Wouldn’t be new year without at least one health and fitness post would it? I’m writing this in my pyjamas, having not been to the gym today, and with no intention of squeezing in a gym sesh amongst the other stuff I’ve got on. I’m also writing this with glutes so sore it hurts to sit down (changed up my leg day routine yesterday and I am FEELING it) so yeah, it’s not all lazy. Just letting you know that this isn’t written from the perspective of someone who eats 100% clean all the time (far from it) or works out for 2 hours every day. It’s far more realistic, don’t worry.
Amidst the goals and routines and whatnot that we’re bombarded with at this time of year, I thought it’d be a nice idea to add my twopence about attitudes towards health and fitness, rather than just the act itself. Because our attitudes towards it are what determine whether we get off our butts and do it, after all. And let’s face it, telling ourselves that we’ll gain the dedication of an Olympic athlete overnight is just a tad unrealistic (and pointless).
You CAN be one of ‘Those Fitness People’
Creating this mindset is THE most important aspect to making your new year resolutions last beyond 2 weeks in January I think. It’s ALL about making fitness a non-negotiable part of your life.
I’m lucky that this clicked with me pretty young. Storytime!
As a kid at school I was never particularly one of the sporty ones. I didn’t play any team sports (I can’t run fast, can’t catch, can’t shoot, and can’t bat a ball for shit… see why?) so I was never one of The Sporty Girls in my first years at high school. However once I’d been moved down to set 2 for PE, I decided that nope, I was going to start running and working out regularly, and I’ve never looked back. Put my mind to it and that was that. So in my 5 years at high school I was on a sports team a grand total of once (cross country – I came 22nd out of 60 and was damn happy with that) before returning to the maths team where I was far more useful, but still. Was a small step to being one of The Sporty Ones.
The point in that little anecdote was that a similar idea extends beyond school. Just replace The Sporty Ones with The Gym Bunny and you’ll probably have an image in your head already. Part of the reason I think many fitness newbies drop off the bandwagon is due to considering themselves an outsider, but as I said, you can change that. You can become The Gym Bunny and nothing will stop you. Believe it or not people aren’t judging you for being new, and soon enough you’ll become one of the regulars at your gym/exercise class/sport practice, if you let yourself believe you can be one of Those People. Slowly but surely you’ll learn to love the pain at the same time as hating it. Will always kinda hate it though. 🙂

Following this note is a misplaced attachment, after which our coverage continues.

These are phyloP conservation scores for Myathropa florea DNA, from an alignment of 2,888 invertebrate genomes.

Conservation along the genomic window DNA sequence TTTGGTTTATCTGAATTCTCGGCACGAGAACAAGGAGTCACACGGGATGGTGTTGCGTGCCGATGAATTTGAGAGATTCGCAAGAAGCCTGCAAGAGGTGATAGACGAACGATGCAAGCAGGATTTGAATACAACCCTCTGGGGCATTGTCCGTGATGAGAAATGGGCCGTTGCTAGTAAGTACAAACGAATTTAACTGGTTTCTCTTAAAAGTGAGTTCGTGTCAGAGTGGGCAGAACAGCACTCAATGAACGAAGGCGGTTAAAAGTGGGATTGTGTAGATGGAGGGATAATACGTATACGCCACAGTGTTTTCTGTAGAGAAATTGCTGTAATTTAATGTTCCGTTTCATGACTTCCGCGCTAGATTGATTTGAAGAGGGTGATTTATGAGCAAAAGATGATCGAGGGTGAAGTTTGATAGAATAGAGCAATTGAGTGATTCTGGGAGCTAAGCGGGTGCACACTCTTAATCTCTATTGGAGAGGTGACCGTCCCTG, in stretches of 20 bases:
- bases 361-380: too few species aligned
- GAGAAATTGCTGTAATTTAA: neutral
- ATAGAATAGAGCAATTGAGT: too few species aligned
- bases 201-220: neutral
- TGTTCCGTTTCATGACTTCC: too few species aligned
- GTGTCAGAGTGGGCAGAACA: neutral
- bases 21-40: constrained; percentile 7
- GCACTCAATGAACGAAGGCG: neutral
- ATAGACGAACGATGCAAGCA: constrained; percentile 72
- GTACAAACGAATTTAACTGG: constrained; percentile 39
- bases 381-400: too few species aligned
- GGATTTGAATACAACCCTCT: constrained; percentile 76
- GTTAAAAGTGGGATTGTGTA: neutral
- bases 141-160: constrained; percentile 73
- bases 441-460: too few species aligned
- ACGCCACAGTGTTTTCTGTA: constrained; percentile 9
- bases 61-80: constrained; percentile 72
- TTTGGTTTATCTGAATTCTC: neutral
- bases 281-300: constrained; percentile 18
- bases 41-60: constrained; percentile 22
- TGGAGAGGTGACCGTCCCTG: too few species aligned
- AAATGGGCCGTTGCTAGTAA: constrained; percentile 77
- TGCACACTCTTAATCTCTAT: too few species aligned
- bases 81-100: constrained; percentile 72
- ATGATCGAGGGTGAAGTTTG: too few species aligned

Days off are OK, just not too many
Like I said in this post, stamina and strength disappear loads quicker than they return. I think I recall reading somewhere that 5 days is the ‘cut off point’, after which you do actually start going backwards. That’s not to say that if you’re ill or circumstances/timing get in the way, you should work out regardless (MANY things in life should be prioritised over fitness, let’s face it), but as a general rule of thumb, taking 2 weeks off then attempting to work out daily for the following fortnight isn’t the best approach.
If you’re not feeling one workout, do another. Just do something.
Hence the fact that I have no set routine whatsoever. Much as I like to have a ‘go hard or go home’ attitude in the gym, going hard doesn’t always have to mean cardio that has you gasping or the a weights PB. It could mean reallyyy stretching your muscles out, going for a long walk, or smashing 2000m on the rowing machine. Part of having a healthy attitude is about listening to what your body needs, without saying ‘it needs a rest!!!’ every day. Sometimes exercise is the absolute last thing we want to do, but believe me when I say it’s possible to crave it too. Mindset, I tell you, mindset!
Days don’t have to be ‘all good’ or ‘all bad’
OK so over Christmas we’ve all pigged out (me included, believe me) but now that the festive period’s over and done with it doesn’t hurt to rein it back a little. Which doesn’t translate as ‘green juice and salad’ for every meal or a workout every. single. day. Sometimes I find it’s easy to think that you’ve blown your ‘health kick’ if you have an unhealthy breakfast and therefore there’s no point bothering working out, but it really doesn’t need to be so black and white. Perfectly OK to have a tough workout and an indulgent meal on the same day!
Keep your goals realistic
I feel like this goes without saying, but a healthy attitude doesn’t come from giving yourself ridiculous expectations to undoubtedly fail at. There’s a fine line between optimistic and delusional, so be careful! And categorically ruling out any foods you enjoy isn’t healthy, no matter how unhealthy the actual food is. That old moderation thing again!
Don’t fixate on the numbers
I couldn’t tell you what I weigh and don’t intend to find out! It’s helpful to have some kind of numerical marker or target to work towards, but the way you feel and what your body can do is ultimately far more important and good for your wellbeing. Choose a goal number of reps or miles instead. 🙂
And of course new gym gear helps with a good attitude if it makes you want to get your butt down to the gym! This set’s from PrettyLittleThing and I’m a little bit in love with the style, fit, colour… you get my drift. Can’t say the handmade cardigan will be making it further than stretchy living room workouts, but the leggings and sports bra sure will.
Now I should probably stop waffling and go work out! Ha. In summary: mindset and what you tell yourself you can be is most important. Who agrees?
lily kate x